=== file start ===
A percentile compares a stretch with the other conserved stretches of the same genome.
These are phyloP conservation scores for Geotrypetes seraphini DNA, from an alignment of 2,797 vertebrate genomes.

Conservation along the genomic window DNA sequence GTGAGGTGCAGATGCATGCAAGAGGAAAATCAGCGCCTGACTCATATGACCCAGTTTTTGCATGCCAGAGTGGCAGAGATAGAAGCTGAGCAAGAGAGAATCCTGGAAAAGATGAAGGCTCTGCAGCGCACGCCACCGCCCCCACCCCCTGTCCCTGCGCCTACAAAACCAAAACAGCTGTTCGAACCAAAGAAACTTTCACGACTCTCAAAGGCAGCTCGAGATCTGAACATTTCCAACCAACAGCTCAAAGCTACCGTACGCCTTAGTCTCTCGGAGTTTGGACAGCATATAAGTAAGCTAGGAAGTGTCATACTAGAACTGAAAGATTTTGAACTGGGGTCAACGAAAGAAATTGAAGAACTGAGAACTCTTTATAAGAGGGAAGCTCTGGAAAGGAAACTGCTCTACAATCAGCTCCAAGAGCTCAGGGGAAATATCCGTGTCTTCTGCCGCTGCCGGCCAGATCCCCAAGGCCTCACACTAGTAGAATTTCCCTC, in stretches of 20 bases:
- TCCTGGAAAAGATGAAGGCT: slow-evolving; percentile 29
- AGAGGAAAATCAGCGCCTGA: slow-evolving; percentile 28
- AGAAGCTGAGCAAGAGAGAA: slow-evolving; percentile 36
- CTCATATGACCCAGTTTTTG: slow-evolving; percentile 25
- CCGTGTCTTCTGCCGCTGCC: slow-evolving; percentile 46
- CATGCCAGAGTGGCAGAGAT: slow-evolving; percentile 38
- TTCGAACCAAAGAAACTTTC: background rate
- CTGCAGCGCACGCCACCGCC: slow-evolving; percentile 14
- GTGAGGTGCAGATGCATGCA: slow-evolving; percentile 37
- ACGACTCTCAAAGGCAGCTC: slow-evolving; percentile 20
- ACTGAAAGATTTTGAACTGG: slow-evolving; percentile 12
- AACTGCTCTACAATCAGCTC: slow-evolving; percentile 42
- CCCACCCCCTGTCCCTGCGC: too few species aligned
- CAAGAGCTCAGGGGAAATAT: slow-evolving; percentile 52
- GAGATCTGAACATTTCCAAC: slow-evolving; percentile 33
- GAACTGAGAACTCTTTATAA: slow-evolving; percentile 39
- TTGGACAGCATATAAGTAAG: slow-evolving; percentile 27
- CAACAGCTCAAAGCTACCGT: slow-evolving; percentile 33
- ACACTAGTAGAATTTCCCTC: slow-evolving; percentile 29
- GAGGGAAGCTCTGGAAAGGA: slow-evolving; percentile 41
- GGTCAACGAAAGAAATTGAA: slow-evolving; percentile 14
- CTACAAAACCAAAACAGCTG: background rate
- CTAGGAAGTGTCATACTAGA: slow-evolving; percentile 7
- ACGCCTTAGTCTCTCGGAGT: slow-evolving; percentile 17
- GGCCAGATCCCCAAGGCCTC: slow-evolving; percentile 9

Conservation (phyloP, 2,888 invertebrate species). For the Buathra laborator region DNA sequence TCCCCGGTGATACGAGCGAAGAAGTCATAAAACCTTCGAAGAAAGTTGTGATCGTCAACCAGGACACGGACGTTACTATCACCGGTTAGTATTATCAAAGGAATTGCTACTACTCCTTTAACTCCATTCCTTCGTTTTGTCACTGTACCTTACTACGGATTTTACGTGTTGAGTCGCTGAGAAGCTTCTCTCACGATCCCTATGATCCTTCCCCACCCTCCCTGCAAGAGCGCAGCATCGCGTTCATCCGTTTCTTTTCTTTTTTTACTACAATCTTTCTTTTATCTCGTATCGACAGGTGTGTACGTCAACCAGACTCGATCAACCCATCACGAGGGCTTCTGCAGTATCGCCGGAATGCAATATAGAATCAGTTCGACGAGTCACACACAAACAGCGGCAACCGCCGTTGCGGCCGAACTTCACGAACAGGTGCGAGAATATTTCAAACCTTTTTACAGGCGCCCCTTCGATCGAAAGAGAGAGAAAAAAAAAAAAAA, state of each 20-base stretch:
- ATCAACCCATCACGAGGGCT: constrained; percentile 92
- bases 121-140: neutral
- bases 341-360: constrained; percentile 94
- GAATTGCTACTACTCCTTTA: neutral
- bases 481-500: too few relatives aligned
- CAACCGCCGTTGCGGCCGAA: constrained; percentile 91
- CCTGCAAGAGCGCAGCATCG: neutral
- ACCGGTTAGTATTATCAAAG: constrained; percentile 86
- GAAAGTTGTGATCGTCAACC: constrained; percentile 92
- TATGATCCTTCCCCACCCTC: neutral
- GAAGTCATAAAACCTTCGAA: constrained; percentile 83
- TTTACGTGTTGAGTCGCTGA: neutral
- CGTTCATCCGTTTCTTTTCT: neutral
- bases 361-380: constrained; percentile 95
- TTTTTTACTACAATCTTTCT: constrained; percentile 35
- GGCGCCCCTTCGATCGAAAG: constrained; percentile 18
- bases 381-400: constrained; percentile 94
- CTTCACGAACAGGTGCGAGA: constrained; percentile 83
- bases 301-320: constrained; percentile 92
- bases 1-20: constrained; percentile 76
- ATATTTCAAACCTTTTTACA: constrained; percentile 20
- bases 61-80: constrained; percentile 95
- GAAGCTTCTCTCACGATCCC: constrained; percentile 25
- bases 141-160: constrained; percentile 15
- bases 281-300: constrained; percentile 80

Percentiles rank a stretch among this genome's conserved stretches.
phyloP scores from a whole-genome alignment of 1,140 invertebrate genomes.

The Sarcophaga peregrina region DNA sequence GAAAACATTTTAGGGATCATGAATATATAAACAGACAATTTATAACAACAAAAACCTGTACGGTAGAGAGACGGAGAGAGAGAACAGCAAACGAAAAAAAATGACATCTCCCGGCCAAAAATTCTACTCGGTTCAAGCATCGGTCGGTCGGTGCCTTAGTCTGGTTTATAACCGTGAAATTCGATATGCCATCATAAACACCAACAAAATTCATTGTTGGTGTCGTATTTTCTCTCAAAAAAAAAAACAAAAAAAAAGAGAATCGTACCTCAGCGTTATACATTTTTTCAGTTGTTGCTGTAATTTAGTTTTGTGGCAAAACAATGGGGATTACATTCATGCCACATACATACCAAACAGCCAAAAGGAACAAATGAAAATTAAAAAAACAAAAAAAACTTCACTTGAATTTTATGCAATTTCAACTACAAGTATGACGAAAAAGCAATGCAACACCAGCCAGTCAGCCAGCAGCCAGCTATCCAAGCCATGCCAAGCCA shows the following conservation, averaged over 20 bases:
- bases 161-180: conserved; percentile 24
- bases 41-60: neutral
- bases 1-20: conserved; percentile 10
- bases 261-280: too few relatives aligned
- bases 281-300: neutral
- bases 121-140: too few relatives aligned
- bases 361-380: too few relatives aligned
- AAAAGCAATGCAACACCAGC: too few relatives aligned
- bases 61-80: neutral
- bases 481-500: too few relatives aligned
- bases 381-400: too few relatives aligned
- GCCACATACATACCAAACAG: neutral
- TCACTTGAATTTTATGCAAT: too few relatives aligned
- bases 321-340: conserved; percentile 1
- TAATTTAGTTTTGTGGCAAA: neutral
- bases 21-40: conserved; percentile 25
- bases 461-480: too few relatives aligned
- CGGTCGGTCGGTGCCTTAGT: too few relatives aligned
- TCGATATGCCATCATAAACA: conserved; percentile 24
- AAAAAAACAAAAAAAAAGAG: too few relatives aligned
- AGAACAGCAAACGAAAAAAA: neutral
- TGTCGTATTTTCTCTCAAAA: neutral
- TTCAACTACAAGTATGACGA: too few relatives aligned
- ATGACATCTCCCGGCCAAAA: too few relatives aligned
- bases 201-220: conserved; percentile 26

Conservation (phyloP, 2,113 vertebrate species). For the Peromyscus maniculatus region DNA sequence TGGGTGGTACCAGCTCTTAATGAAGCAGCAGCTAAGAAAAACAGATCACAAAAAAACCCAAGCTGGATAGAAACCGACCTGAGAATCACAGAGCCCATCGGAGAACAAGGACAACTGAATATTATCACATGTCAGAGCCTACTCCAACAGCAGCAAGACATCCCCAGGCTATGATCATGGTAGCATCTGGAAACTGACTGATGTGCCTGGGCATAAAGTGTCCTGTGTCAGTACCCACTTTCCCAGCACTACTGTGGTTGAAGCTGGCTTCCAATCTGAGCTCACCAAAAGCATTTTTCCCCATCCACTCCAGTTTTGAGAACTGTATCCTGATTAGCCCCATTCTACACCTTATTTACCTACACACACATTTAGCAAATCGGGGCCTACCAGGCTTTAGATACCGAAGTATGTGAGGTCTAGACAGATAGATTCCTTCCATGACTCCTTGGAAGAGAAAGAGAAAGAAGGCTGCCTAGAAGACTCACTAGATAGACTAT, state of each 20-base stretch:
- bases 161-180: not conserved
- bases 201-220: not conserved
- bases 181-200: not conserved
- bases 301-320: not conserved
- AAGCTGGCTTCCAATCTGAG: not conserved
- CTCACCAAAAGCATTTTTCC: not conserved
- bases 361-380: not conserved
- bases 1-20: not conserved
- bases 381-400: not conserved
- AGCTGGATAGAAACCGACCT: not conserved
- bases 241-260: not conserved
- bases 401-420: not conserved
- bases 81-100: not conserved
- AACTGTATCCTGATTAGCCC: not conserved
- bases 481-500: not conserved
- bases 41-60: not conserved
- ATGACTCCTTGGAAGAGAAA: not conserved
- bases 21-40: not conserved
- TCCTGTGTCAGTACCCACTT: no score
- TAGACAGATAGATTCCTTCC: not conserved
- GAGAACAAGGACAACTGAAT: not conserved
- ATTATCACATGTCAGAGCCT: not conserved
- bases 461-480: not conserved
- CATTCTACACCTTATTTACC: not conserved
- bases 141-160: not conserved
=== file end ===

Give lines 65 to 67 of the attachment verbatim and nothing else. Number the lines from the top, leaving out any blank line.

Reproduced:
- AAAAGCAATGCAACACCAGC: too few relatives aligned
- bases 61-80: neutral
- bases 481-500: too few relatives aligned